theDOCK aims to innovate the Israeli maritime sector. Pexels<p>The UN hopes that new investments in ocean science and technology will help turn the tide for the oceans. As such, this year kicked off the <a href="https://www.oceandecade.org/" target="_blank" rel="noopener noreferrer">United Nations Decade of Ocean Science for Sustainable Development (2021-2030)</a> to galvanize massive support for the blue economy.</p><p>According to the World Bank, the blue economy is the "sustainable use of ocean resources for economic growth, improved livelihoods, and jobs while preserving the health of ocean ecosystem," <a href="https://www.sciencedirect.com/science/article/pii/S0160412019338255#b0245" target="_blank" rel="noopener noreferrer">Science Direct</a> reported. It represents this new sector for investments and innovations that work in tandem with the oceans rather than in exploitation of them.</p><p>As recently as Aug. 2020, <a href="https://www.reutersevents.com/sustainability/esg-investors-slow-make-waves-25tn-ocean-economy" target="_blank" rel="noopener noreferrer">Reuters</a> noted that ESG Investors, those looking to invest in opportunities that have a positive impact in environmental, social and governance (ESG) issues, have been interested in "blue finance" but slow to invest.</p><p>"It is a hugely under-invested economic opportunity that is crucial to the way we have to address living on one planet," Simon Dent, director of blue investments at Mirova Natural Capital, told Reuters.</p><p>Even with slow investment, the blue economy is still expected to expand at twice the rate of the mainstream economy by 2030, Reuters reported. It already contributes $2.5tn a year in economic output, the report noted.</p><p>Current, upward <a href="https://www.ecowatch.com/-innovation-blue-economy-2646147405.html" target="_self">shifts in blue economy investments are being driven by innovation</a>, a trend the UN hopes will continue globally for the benefit of all oceans and people.</p><p>In Israel, this push has successfully translated into investment in and innovation of global ports, shipping, logistics and offshore sectors. The "Startup Nation," as Israel is often called, has seen its maritime tech ecosystem grow "significantly" in recent years and expects that growth to "accelerate dramatically," <a href="https://itrade.gov.il/belgium-english/how-israel-is-becoming-a-port-of-call-for-maritime-innovation/" target="_blank" rel="noopener noreferrer">iTrade</a> reported.</p><p>Driving this wave of momentum has been rising Israeli venture capital hub <a href="https://www.thedockinnovation.com/" target="_blank" rel="noopener noreferrer">theDOCK</a>. Founded by Israeli Navy veterans in 2017, theDOCK works with early-stage companies in the maritime space to bring their solutions to market. The hub's pioneering efforts ignited Israel's maritime technology sector, and now, with their new fund, theDOCK is motivating these high-tech solutions to also address ESG criteria.</p><p>"While ESG has always been on theDOCK's agenda, this theme has become even more of a priority," Nir Gartzman, theDOCK's managing partner, told EcoWatch. "80 percent of the startups in our portfolio (for theDOCK's Navigator II fund) will have a primary or secondary contribution to environmental, social and governance (ESG) criteria."</p><p>In a company presentation, theDOCK called contribution to the ESG agenda a "hot discussion topic" for traditional players in the space and their boards, many of whom are looking to adopt new technologies with a positive impact on the planet. The focus is on reducing carbon emissions and protecting the environment, the presentation outlines. As such, theDOCK also explicitly screens candidate investments by ESG criteria as well.</p><p>Within the maritime space, environmental innovations could include measures like increased fuel and energy efficiency, better monitoring of potential pollution sources, improved waste and air emissions management and processing of marine debris/trash into reusable materials, theDOCK's presentation noted.</p>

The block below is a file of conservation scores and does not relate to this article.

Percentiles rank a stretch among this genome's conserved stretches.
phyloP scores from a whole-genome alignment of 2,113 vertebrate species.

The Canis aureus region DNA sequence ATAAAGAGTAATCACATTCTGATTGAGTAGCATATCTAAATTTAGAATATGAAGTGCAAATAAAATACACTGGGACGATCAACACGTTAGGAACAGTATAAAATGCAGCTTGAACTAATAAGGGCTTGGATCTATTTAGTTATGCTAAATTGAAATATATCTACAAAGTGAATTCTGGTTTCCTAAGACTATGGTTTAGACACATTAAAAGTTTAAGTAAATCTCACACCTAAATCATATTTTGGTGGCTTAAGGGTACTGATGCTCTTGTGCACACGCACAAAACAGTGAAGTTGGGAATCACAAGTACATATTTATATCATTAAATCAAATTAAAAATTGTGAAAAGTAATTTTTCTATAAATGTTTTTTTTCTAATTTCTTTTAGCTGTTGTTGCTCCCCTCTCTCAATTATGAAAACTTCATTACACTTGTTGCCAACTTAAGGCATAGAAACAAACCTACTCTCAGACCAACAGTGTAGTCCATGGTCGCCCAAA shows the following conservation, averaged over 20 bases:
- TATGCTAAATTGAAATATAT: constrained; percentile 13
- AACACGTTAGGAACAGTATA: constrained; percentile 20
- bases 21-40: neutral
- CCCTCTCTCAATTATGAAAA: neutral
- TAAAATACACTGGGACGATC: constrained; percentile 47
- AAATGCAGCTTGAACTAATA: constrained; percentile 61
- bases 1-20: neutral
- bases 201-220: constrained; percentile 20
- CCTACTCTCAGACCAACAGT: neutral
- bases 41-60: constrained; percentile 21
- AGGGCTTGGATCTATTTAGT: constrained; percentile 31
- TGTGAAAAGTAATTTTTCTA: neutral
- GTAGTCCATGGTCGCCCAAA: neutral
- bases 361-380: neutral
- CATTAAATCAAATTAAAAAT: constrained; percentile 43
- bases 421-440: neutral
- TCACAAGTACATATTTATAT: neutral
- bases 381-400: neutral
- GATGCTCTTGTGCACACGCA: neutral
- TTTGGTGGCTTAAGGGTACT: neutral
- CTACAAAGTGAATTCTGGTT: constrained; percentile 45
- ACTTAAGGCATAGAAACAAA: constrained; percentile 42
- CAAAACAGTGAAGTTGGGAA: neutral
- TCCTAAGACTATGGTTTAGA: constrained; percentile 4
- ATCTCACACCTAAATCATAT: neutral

theDOCK team includes (left to right) Michal Hendel-Sufa, Head of Alliances, Noa Schuman, CMO, Nir Gartzman, Co-Founder & Managing Partner, and Hannan Carmeli, Co-Founder & Managing Partner. Dudu Koren<p>theDOCK's own portfolio includes companies like Orca AI, which uses an intelligent collision avoidance system to reduce the probability of oil or fuel spills, AiDock, which eliminates the use of paper by automating the customs clearance process, and DockTech, which uses depth "crowdsourcing" data to map riverbeds in real-time and optimize cargo loading, thereby reducing trips and fuel usage while also avoiding groundings.</p><p>"Oceans are a big opportunity primarily because they are just that – big!" theDOCK's Chief Marketing Officer Noa Schuman summarized. "As such, the magnitude of their criticality to the global ecosystem, the magnitude of pollution risk and the steps needed to overcome those challenges – are all huge."</p><p>There is hope that this wave of interest and investment in environmentally-positive maritime technologies will accelerate the blue economy and ESG investing even further, in Israel and beyond.</p>